Pro-choice means just that: misogyny and the response to gender-specific abortions

A selective cry of “misogyny” for anti-choice ends contributes to a culture which does not see people with female reproductive systems as full, equal human beings. The only person who can decide whether or not a pregnancy should continue is the person who

Once again the Telegraph is hard at work whipping up outrage at abortions that never were. After last year’s exposé, in which two doctors were caught agreeing to abort baby girls because of gender, the Crown Prosecution Service has decided that prosecution is not in the public interest. Cue lots of photos of ultrasounds and pseudo-balanced discussions of “good” and “bad” terminations. So far, so utterly predictable. And now Tom Chivers is on hand to tell all of us pro-choice feminists that we should be "more appalled than anyone by the sex-selection abortion story". Well, guess what, Tom? This pro-choice feminist isn’t. If anything appals me, it’s attempts at emotional blackmail by journalists and politicians. You do not have to agree with the CPS’s decision to recognise that all these attempts to stoke up feminist outrage are in bad faith.

According to Tory MP Sarah Wollaston “selective abortion of girls harms women and reinforces misogynist attitudes”. Does it really? And what, precisely, does forcing women to continue with unwanted pregnancies do to our perceptions of womankind? Is this the only instance in which feminists are expected to play good abortion/bad abortion, or are there others? And as for misogyny – well, it strikes me as pretty shameful that the one time this word is on everyone’s lips we’re applying it to those not yet born.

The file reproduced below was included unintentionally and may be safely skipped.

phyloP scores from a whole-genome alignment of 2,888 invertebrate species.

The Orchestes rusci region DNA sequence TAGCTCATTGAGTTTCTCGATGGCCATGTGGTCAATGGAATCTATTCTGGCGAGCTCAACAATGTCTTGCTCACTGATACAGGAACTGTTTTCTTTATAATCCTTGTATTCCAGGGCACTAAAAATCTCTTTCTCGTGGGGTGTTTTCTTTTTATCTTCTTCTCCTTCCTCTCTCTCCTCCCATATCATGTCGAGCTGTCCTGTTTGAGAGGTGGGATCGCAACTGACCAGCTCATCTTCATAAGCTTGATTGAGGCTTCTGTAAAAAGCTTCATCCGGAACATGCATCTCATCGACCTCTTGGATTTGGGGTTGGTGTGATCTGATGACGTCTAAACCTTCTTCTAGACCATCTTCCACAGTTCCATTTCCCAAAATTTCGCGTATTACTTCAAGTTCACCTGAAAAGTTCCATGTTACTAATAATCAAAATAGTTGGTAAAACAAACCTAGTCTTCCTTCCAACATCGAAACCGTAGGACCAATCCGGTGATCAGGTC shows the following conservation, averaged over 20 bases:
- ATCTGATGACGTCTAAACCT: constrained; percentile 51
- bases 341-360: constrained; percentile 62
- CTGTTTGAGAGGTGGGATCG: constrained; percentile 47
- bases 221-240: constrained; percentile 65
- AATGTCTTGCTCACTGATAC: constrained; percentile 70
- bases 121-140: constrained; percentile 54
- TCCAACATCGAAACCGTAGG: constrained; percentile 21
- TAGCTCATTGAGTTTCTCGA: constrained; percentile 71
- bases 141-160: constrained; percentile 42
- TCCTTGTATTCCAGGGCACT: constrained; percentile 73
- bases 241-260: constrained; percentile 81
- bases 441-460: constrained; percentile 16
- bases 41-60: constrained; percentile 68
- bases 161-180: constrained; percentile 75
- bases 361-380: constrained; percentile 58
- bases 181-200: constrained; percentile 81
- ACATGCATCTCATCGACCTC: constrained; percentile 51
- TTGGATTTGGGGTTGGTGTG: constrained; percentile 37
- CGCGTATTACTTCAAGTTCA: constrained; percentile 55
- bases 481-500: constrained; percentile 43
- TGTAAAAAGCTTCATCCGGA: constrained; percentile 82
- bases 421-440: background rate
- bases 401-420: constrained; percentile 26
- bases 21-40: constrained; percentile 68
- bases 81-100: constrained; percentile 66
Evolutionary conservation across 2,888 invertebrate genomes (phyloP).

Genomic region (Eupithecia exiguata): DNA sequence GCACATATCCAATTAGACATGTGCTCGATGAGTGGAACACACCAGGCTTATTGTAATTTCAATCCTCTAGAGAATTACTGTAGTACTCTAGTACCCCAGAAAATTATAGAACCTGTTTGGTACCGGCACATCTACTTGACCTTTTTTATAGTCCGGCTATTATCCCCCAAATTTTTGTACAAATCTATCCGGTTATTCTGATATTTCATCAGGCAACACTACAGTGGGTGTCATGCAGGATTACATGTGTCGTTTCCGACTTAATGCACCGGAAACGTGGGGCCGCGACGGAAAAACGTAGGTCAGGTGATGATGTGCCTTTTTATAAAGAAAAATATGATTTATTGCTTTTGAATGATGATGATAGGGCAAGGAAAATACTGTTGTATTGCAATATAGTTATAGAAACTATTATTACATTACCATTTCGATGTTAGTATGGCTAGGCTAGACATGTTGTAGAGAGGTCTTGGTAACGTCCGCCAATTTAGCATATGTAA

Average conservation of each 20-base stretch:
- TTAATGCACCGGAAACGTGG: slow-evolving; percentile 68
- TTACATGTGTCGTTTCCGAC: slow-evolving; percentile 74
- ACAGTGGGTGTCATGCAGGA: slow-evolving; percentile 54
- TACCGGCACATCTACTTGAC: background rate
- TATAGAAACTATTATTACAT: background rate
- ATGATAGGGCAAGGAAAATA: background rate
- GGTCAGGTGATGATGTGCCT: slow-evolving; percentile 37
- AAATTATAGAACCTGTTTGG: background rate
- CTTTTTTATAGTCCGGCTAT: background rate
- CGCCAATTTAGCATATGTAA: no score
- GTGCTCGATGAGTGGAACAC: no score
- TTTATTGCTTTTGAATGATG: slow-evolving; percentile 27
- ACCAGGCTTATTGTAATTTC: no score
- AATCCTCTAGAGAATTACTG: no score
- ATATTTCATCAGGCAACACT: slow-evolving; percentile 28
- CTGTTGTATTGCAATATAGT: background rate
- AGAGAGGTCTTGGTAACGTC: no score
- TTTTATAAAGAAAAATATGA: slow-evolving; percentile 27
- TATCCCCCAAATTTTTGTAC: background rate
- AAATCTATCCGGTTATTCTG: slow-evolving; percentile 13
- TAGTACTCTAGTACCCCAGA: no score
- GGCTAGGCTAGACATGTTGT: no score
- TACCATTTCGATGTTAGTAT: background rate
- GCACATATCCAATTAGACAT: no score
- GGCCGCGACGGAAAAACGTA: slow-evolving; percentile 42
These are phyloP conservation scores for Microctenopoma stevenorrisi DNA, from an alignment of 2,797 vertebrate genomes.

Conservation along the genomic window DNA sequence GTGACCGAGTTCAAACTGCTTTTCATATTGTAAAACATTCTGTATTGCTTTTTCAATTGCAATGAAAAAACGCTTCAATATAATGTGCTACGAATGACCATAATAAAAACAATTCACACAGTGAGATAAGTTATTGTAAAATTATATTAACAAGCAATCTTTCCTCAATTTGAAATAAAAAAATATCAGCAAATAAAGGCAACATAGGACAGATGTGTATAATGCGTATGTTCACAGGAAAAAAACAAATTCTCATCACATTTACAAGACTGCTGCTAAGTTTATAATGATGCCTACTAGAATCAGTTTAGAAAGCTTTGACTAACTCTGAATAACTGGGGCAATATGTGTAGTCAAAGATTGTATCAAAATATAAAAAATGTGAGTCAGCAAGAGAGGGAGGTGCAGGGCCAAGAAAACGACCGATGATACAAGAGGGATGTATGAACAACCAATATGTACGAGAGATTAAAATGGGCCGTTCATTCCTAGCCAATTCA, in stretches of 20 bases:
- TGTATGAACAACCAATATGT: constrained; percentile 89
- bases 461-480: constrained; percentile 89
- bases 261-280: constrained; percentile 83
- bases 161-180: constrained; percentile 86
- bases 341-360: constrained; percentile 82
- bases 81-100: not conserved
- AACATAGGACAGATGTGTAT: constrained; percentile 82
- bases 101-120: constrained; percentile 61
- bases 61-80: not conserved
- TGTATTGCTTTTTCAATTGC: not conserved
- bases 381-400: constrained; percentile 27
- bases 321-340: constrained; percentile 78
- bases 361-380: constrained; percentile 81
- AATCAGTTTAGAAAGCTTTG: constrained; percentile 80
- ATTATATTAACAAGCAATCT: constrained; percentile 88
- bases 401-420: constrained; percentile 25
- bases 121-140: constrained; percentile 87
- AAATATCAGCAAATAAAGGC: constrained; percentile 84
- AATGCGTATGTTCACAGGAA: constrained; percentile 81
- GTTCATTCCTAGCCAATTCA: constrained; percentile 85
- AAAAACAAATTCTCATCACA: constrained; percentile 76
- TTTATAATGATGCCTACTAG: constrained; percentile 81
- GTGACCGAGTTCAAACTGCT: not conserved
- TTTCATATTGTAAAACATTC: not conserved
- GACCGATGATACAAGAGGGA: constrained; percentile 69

Women and girls die as a result of misogyny every hour of every day, only we don’t call it that. A man bludgeons his female partner to death and it’s merely “a tragic family incident” or “a crime of passion”. We blame volatile relationships and jealousy. Women don’t dare mention the “m” word – after all, it might make more men hate us. As Suzanne Moore has observed, the only acceptable “m” word these days is “misandry”. Indeed, an accusation of misandry can be hurled at anything from Loose Women to campaigns against lad mags. As for misogyny, well, there’s no such thing, not unless we’re talking about the foetuses.

It is bizarre to speak of a world that hates girl foetuses (or at least foetuses which do not have an identifiable penis) but not a world that hates women. It is ironic, too, since far from protecting every foetus that is developing ovaries, a uterus and a vagina, what one is actually doing is questioning his or her bodily autonomy from the moment he or she draws a first breath. A selective cry of “misogyny” for anti-choice ends contributes to a culture which does not see people with female reproductive systems as full, equal human beings – precisely the kind of culture in which some might wish such people were not born at all.

Pro-choice means just that. The only person who can decide whether or not a pregnancy should continue is the person who is pregnant. We can of course say that gender prejudice is a terrible reason to end a pregnancy that would otherwise have been wanted. But isn’t the same thing true of ending one due to poverty? Yet the Telegraph is not up in arms about wealth-specific abortions, demanding that their legal status be changed. After all, it’s pretty obvious that the problem there is not abortion per se but inequality – and best not mention that. With gender selection, however, it’s different. You also get the chance to play gender politics, the opportunity to make a pseudo-feminist arguments in which good or bad reasons turn into good or bad abortions. This is not right. It should not be that the only good feminism is the one which lets in anti-choice politics by the back door.